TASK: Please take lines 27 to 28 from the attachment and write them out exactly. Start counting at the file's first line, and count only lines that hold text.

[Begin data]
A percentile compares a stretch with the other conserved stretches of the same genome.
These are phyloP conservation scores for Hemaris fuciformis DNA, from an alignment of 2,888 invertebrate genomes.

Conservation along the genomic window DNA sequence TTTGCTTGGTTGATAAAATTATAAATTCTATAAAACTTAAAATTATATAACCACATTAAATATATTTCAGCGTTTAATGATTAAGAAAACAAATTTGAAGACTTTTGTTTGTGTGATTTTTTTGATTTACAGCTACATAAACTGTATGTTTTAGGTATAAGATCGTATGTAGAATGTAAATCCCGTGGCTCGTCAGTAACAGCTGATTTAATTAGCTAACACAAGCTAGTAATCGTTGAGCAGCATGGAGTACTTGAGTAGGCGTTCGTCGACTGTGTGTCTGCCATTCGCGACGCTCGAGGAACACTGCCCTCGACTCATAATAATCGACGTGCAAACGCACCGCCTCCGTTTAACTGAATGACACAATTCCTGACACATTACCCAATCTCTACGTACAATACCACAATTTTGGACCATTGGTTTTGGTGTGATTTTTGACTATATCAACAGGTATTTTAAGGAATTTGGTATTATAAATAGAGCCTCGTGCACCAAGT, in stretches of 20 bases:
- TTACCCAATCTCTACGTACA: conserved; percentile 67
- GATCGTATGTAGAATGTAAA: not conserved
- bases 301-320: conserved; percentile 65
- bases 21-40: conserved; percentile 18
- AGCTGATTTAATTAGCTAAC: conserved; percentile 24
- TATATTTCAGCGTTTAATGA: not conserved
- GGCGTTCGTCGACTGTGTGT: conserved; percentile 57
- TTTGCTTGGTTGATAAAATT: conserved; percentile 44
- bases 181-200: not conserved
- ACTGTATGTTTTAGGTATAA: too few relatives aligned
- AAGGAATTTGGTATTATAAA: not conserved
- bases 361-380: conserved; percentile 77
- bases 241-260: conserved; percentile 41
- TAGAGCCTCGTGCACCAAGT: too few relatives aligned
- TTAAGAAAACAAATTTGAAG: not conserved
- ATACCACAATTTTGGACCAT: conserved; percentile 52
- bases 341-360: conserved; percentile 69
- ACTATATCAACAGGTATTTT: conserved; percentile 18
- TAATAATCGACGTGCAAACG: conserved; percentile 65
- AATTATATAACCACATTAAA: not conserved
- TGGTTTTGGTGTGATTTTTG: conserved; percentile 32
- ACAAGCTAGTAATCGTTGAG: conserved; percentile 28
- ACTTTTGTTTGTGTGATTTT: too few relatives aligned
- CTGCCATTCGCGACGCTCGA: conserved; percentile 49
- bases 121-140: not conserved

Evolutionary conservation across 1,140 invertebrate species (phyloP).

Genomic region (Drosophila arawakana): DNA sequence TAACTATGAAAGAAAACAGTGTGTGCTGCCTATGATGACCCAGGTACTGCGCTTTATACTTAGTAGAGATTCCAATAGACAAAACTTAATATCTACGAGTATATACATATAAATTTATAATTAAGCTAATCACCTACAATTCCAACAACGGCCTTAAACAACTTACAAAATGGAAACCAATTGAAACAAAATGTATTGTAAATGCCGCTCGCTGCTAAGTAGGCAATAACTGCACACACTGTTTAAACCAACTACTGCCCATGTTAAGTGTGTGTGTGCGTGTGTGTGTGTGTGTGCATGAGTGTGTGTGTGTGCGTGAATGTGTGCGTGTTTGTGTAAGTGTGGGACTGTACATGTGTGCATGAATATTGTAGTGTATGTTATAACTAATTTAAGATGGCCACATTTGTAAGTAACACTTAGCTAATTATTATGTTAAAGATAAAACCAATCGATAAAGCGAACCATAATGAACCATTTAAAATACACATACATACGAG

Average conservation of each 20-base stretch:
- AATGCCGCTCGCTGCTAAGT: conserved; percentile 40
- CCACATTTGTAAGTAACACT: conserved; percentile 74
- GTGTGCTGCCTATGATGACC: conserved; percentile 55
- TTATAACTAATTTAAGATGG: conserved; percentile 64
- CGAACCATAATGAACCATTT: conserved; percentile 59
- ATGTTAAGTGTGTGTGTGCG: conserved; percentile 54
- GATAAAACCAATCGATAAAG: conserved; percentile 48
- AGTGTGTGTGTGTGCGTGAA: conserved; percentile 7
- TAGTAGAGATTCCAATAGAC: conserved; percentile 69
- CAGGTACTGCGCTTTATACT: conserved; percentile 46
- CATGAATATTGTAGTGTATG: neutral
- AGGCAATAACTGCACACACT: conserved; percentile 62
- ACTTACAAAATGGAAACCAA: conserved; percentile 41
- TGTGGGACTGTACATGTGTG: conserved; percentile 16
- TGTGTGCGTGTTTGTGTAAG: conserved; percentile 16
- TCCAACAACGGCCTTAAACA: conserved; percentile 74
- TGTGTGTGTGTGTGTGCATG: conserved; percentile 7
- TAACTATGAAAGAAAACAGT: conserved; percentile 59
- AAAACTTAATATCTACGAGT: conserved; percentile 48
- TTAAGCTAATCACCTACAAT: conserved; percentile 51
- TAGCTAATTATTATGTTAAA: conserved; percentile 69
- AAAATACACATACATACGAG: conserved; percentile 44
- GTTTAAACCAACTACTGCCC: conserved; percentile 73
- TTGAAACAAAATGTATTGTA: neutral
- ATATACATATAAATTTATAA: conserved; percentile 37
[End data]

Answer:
- CTGCCATTCGCGACGCTCGA: conserved; percentile 49
- bases 121-140: not conserved